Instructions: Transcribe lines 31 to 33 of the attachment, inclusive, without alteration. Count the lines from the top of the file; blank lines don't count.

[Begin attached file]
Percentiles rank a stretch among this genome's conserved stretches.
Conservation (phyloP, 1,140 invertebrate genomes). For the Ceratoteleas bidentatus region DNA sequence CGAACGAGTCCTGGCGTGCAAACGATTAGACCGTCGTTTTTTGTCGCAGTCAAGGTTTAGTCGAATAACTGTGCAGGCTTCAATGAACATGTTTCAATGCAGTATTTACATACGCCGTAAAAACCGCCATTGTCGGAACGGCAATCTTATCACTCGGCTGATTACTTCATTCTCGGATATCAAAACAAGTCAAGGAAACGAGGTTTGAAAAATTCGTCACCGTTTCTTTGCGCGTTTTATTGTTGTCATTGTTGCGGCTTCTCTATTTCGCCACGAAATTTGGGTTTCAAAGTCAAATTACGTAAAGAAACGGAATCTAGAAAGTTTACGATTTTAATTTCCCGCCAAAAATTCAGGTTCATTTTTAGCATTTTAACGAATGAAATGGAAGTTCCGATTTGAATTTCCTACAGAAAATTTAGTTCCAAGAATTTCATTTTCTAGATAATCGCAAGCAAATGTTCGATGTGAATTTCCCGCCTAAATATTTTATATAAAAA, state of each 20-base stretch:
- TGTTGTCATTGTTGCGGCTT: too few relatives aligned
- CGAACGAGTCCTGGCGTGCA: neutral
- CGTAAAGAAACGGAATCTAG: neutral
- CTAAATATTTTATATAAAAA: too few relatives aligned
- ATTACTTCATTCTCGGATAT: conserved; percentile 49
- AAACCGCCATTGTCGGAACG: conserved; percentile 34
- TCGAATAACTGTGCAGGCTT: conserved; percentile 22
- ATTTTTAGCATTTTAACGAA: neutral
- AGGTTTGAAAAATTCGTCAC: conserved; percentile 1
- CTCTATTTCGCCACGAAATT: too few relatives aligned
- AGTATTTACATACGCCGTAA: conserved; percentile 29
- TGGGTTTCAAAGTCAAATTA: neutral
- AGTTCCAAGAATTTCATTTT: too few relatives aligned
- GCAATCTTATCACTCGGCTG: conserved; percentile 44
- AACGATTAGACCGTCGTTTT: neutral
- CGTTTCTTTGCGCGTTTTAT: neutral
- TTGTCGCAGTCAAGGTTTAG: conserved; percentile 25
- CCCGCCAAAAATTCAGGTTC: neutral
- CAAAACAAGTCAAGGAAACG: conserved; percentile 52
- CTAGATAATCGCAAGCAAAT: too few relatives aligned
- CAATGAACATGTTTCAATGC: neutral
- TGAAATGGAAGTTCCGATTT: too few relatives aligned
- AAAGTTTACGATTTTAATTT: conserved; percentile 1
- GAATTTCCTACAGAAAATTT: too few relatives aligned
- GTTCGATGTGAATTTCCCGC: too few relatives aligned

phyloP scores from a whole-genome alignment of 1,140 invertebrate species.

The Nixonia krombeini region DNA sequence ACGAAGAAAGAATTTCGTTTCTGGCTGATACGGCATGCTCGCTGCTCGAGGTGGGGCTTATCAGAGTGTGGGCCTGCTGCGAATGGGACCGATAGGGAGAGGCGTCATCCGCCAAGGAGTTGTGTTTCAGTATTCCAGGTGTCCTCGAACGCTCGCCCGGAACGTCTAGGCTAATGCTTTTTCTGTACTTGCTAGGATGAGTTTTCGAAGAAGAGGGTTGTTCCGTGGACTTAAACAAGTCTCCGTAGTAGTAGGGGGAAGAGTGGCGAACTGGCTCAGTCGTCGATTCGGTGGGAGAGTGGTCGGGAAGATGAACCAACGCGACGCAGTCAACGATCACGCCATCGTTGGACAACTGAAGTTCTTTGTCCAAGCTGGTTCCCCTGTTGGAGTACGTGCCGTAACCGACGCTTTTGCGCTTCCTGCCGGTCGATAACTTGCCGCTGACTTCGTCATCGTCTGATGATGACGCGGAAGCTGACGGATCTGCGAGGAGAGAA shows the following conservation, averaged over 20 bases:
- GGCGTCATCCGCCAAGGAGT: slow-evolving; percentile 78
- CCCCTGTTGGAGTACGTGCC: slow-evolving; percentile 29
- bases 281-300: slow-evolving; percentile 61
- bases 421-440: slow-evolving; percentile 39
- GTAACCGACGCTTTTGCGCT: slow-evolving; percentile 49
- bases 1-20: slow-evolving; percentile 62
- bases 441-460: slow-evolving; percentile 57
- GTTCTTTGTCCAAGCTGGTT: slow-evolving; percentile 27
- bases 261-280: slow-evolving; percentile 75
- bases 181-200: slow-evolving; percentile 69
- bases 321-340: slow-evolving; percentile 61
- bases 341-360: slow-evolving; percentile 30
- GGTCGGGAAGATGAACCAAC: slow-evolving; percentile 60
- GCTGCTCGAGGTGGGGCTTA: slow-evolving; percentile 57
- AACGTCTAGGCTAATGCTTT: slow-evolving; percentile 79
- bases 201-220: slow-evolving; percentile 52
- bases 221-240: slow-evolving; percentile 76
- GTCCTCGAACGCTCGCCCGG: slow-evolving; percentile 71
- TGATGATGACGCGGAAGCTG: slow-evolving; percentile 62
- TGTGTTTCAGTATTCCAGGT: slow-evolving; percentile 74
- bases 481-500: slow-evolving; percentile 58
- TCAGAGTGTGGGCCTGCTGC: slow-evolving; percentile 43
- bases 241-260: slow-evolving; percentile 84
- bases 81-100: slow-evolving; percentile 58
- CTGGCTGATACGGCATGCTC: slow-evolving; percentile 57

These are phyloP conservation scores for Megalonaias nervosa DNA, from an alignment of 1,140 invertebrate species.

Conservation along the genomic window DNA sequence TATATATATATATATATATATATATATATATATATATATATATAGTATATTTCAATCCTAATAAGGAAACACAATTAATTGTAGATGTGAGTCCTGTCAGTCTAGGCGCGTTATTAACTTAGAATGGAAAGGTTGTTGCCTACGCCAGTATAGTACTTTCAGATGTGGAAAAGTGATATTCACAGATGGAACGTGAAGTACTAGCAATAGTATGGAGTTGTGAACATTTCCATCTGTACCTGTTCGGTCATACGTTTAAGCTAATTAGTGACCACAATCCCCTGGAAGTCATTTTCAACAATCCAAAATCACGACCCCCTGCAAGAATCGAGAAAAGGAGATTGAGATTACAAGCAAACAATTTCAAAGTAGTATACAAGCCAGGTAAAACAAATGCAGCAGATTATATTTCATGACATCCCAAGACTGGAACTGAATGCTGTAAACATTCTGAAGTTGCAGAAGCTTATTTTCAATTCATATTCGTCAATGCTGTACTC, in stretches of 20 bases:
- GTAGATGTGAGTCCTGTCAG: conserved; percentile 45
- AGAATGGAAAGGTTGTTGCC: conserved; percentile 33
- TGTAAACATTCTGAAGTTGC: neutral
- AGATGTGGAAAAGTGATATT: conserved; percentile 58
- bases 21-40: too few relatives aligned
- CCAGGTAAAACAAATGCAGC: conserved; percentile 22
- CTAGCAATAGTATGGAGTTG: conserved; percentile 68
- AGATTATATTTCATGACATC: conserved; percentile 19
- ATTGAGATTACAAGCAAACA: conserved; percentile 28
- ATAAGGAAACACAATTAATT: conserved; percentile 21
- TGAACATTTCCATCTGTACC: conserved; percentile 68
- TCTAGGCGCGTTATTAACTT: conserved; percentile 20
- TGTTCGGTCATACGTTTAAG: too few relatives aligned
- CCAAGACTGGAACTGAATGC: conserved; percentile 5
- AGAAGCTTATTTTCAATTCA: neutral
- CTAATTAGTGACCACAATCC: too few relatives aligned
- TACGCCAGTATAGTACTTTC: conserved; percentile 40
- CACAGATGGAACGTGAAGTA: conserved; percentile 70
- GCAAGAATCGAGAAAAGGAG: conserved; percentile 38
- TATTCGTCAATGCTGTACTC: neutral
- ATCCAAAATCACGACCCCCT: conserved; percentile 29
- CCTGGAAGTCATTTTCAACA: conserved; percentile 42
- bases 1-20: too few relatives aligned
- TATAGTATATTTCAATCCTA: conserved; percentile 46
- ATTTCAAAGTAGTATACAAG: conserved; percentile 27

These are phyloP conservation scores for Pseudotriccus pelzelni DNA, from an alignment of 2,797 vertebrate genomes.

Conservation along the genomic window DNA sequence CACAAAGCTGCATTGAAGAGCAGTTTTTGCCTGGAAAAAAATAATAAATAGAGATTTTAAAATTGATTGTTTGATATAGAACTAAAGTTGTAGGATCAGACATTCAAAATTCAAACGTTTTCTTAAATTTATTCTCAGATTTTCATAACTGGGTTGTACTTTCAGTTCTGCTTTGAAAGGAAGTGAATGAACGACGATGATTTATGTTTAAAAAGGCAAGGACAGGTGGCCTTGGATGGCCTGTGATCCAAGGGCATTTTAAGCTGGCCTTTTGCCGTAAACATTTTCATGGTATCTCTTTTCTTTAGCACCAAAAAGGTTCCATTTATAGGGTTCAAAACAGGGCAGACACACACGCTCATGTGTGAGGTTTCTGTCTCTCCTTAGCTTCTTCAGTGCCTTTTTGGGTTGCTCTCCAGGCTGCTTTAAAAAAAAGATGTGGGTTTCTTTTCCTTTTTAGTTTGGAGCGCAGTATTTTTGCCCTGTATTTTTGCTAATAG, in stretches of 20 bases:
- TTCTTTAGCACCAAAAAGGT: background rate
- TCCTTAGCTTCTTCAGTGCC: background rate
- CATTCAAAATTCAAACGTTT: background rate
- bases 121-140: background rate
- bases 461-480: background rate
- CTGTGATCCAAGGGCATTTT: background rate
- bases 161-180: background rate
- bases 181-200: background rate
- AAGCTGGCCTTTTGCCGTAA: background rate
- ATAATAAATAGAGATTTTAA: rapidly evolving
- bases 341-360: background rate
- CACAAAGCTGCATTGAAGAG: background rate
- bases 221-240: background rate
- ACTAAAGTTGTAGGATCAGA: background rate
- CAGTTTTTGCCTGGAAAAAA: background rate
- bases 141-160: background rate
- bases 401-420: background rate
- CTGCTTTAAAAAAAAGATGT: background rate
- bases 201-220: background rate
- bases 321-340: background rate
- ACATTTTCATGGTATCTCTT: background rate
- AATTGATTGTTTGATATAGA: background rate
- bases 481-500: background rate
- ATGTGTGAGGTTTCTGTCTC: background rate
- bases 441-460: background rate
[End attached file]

- CCCCTGTTGGAGTACGTGCC: slow-evolving; percentile 29
- bases 281-300: slow-evolving; percentile 61
- bases 421-440: slow-evolving; percentile 39